“Our politics are divided. They have been for a long time.” So starts the Facebook post of the former US President Barack Obama. Obama used social media to share his thoughts on the current draft legislation that is before the Senate, and set to replace the Affordable Care Act, more widely known as “Obamacare.”
US Senate leaders on Thursday unveiled a draft of legislation to replace Obamacare, proposing to kill a tax on the wealthy that pays for it and reduce aid to the poor to cut costs.
Obama said that he understands that repealing the Act has become a central focus of the Republican Party, but he asked those in power to consider what was really at stake beyond political point scoring, “the rationale for action, on health care or any other issue, must be something more than simply undoing something the Democrats did,” he wrote.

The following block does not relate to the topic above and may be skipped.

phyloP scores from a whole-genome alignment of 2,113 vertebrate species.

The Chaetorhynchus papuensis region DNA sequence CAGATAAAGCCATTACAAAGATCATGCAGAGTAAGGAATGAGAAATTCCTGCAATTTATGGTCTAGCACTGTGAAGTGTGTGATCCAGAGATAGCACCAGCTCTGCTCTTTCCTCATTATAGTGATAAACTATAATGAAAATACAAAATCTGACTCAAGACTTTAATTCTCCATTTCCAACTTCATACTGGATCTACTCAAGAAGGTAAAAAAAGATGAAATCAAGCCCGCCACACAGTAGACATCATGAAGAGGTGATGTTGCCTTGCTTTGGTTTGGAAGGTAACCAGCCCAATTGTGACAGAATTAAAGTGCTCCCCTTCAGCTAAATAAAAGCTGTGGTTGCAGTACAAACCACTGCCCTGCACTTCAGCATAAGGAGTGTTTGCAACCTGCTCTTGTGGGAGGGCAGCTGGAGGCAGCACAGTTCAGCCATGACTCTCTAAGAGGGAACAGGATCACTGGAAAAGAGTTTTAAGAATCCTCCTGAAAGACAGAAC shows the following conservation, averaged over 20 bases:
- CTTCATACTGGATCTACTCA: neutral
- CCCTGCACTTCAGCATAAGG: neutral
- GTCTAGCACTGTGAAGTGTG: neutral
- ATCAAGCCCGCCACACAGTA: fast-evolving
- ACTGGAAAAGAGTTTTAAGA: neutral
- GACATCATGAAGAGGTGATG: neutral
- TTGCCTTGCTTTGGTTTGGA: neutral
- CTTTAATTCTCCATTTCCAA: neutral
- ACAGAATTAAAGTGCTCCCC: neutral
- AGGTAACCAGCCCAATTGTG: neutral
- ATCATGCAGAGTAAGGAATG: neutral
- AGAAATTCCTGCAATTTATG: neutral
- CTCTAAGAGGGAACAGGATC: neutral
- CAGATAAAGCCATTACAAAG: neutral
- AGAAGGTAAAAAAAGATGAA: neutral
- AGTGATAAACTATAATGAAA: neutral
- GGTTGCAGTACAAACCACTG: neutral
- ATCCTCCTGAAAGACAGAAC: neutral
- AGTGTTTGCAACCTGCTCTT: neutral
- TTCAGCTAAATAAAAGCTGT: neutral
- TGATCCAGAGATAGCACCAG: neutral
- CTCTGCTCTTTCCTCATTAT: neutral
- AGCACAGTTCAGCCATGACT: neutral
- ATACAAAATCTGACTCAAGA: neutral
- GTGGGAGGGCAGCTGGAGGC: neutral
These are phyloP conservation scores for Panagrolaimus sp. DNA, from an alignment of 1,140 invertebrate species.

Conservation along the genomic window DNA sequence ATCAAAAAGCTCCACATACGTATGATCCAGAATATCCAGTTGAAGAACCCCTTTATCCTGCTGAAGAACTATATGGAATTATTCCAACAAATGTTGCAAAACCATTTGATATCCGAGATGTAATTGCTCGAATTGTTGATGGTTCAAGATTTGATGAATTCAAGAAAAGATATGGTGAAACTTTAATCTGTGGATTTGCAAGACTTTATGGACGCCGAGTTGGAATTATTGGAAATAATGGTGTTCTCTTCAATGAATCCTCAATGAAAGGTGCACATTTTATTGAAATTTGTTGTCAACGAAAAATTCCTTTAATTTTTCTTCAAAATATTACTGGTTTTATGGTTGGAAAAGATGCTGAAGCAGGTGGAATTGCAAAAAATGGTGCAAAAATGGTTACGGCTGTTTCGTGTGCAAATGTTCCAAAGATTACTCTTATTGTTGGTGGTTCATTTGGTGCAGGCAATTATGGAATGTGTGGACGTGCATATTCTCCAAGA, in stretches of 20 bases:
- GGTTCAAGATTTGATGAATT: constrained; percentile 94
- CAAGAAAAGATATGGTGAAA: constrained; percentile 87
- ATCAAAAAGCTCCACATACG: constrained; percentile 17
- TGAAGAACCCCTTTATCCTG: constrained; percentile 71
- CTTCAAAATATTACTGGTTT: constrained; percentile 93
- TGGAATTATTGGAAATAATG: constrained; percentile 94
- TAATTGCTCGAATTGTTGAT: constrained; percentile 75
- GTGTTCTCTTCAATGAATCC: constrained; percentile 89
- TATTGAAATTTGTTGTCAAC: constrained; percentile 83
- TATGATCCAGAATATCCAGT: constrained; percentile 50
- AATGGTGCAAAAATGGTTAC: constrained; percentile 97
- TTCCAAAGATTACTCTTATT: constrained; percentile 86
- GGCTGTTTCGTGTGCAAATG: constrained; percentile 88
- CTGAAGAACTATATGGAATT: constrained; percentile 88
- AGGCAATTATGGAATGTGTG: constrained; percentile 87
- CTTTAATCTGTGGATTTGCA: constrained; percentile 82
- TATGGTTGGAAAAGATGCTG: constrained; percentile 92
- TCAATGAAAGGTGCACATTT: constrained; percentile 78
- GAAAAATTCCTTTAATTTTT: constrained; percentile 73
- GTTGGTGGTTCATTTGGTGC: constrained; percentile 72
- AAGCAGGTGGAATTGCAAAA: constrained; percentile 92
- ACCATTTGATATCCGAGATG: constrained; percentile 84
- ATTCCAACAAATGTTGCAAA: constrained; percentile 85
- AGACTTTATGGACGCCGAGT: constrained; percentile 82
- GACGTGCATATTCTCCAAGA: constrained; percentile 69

So far the state of the Bill that is before the Senate is unknown, with four conservative Republicans saying they were not ready to vote on the legislation. Democrats need the support of only three Republicans to quash the measure in the Republican-led chamber.
In his post, Obama refers to the millions of Americans who now had security when it comes to health insurance. “Women can’t be charged more for their insurance, young adults can stay on their parents’ plan until they turn 26, contraceptive care and preventive care are now free,” he explained. “Paying more, or being denied insurance altogether due to a pre-existing condition – we made that a thing of the past.”
Republicans, including current President Donald Trump, have always been highly critical of the Obamacare, saying that it costs too much and involves the federal government too much in healthcare. Trump made Obamacare repeal a centrepiece of his 2016 election campaign.
Obama also conceded that the current legislation may not be perfect, and called on those elected to have a rational and effective debate that would make sure all Americans benefit. “After all, this debate has always been about something bigger than politics. It’s about the character of our country – who we are, and who we aspire to be,” he wrote. “And that’s always worth fighting for.”